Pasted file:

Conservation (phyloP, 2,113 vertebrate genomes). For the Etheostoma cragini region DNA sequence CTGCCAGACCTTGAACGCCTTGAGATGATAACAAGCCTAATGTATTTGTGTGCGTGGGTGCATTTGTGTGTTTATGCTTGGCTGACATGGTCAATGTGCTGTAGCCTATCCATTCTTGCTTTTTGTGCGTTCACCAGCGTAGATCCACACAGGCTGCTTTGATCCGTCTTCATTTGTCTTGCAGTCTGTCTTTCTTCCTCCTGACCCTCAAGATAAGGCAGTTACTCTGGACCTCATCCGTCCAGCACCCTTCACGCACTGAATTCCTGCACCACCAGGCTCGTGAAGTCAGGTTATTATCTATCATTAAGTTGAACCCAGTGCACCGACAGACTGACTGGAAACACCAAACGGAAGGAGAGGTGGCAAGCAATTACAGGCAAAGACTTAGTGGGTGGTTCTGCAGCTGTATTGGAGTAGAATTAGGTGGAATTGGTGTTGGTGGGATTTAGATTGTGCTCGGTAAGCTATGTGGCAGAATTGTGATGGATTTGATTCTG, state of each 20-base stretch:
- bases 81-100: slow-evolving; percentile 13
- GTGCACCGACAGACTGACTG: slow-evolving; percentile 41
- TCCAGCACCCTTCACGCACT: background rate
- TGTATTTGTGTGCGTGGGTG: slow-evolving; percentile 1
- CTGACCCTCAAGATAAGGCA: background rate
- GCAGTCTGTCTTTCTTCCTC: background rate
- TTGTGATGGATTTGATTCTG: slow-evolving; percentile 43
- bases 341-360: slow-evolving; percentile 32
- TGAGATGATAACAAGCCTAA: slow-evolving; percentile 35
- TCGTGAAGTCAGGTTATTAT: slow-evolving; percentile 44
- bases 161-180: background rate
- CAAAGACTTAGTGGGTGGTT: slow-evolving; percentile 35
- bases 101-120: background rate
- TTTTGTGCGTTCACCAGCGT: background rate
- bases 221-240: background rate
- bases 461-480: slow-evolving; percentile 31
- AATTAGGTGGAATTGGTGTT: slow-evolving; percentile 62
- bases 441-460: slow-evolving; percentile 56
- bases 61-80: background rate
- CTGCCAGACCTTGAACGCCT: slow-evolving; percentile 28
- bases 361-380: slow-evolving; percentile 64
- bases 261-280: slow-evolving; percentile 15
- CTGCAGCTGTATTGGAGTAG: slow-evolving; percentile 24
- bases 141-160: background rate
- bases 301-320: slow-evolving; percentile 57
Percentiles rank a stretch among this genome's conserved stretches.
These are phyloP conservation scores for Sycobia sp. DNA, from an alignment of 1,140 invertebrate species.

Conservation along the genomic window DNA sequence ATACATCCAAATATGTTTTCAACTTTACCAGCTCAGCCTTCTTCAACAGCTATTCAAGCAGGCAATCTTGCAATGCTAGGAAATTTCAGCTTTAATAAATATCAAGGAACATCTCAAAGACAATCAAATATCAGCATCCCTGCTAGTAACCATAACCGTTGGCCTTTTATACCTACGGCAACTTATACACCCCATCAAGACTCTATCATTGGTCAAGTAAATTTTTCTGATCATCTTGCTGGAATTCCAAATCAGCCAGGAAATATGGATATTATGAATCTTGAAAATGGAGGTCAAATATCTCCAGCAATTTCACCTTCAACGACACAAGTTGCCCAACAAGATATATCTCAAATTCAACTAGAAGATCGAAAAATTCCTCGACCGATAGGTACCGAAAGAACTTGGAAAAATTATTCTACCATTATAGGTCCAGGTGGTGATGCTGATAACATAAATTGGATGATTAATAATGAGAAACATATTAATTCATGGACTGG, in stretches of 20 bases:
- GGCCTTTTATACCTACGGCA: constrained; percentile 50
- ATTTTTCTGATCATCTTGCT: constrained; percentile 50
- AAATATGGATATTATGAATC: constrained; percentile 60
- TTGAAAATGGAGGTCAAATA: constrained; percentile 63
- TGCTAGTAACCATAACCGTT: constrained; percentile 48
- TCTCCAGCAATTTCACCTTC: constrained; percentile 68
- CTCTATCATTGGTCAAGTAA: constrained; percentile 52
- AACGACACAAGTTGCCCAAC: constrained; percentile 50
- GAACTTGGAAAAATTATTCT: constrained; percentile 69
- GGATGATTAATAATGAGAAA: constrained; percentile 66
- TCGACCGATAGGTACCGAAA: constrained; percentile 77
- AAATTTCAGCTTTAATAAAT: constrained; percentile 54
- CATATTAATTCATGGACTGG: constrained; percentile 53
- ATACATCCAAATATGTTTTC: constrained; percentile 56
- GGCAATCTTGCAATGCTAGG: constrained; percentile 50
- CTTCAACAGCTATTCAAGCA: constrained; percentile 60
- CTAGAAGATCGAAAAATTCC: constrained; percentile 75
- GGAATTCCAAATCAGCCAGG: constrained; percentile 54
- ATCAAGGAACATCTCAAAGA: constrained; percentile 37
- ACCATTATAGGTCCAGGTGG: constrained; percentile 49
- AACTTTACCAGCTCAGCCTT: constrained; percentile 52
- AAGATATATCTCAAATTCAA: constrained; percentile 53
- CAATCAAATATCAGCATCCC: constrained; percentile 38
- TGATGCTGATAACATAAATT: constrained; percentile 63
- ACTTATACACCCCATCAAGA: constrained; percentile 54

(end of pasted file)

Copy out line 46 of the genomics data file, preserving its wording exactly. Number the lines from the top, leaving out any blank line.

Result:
- CTAGAAGATCGAAAAATTCC: constrained; percentile 75